A rare and fine piece, this oval shaped creamer features gadrooned banding decoration, a flat-paneled handle and a step-pedestal foot. One side is engraved 'EH' in a beautiful foliate script.
It is marked underneath "C.A. Burnett" in a rectangle with an eagle head in a cropped rectangular cartouche, measures 5.5 inches high by 5.5 inches long from handle to spout and weighs 6.85 troy ounces. There are also a museum accession number underneath '89.69' printed in red paint. It is in very good antique condition.
Charles Alexander Burnett was the leading silversmith in Washington, DC, during the federal era and his silver is highly prized by collectors today. He sold to presidents and other high ranking officials of the young republic. His work was commissioned for official use as Indian Trade Silver by the Office of Indian Trade. Some of these orders were quite large, in 1808 he made 2000 small brooches for that office. He made the skippet used by the United States Department of State to convey the Treaty of Ghent, which ended the War of 1812. (Skippets are round boxes that cover and protect the official wax seal of a nation attached to a treaty.)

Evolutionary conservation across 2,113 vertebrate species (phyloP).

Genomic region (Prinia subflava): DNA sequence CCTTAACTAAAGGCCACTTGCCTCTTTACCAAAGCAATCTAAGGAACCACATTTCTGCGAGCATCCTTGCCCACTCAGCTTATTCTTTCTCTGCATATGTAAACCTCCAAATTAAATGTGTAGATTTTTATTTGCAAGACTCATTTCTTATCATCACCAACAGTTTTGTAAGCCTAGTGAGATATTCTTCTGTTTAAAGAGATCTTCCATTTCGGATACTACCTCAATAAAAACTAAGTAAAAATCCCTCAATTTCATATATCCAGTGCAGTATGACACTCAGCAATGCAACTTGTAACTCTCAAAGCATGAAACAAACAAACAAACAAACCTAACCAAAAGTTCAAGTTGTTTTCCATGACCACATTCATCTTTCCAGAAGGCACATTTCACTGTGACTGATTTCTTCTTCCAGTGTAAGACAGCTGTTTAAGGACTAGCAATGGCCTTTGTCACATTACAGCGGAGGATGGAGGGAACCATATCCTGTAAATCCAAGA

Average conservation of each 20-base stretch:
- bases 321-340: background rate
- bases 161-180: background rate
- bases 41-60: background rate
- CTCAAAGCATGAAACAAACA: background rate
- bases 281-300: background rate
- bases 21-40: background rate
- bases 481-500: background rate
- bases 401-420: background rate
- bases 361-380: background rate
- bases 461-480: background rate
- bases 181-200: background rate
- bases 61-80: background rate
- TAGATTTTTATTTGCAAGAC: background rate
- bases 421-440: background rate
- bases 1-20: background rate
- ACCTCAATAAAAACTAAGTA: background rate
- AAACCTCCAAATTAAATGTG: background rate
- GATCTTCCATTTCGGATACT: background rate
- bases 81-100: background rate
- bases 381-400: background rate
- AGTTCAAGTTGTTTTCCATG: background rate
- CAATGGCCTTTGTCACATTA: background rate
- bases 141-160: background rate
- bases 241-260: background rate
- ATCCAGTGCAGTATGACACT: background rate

Starting with a shop in Alexandria, Virginia, Burnett moved to Georgetown (in DC) by 1800 where he employed apprentices and made and retailed silver, watches and jewelry (Hollan, In The Neatest Most Fashionable Manner: Three Centuries of Alexandria Silver, p. 34). There is speculation about how much Burnett silver was Washington made and how much was made by others and sold by him. He had wholesale relationships with Samuel Williamson of Philadelphia and Epapras Hinsdale in Newark, NJ. Williamson (and other Philadelphia makers including Joseph Lownes and William Seal) sometimes marked silver with a similar bird mark, and there is speculation that many tea wares retailed by Burnett were made by Philadelphia makers. In fact, a nearly identical waste bowl with Williamson's mark is in the collection at Winterthur. (See Ian Quimby, American Silver at Winterthur, p. 465.)
Museums have long collected Burnett's work and it can be found in the collection of the Smithsonian Institution (both the National Museum of the American Indian and the National Museum of American History), The Department of State, Yale University, etc. The Lyceum in Alexandria, VA has an almost identical cream jug in its collection (Hollan, In The Neatest Most Fashionable Manner: Three Centuries of Alexandria Silver, p. 35) that was exhibited at the seminal 'Southern Silver' exhibition held at the Museum of Fine Arts, Houston, in 1968.
Provenance: Ex collection of the Virginia Museum of Art.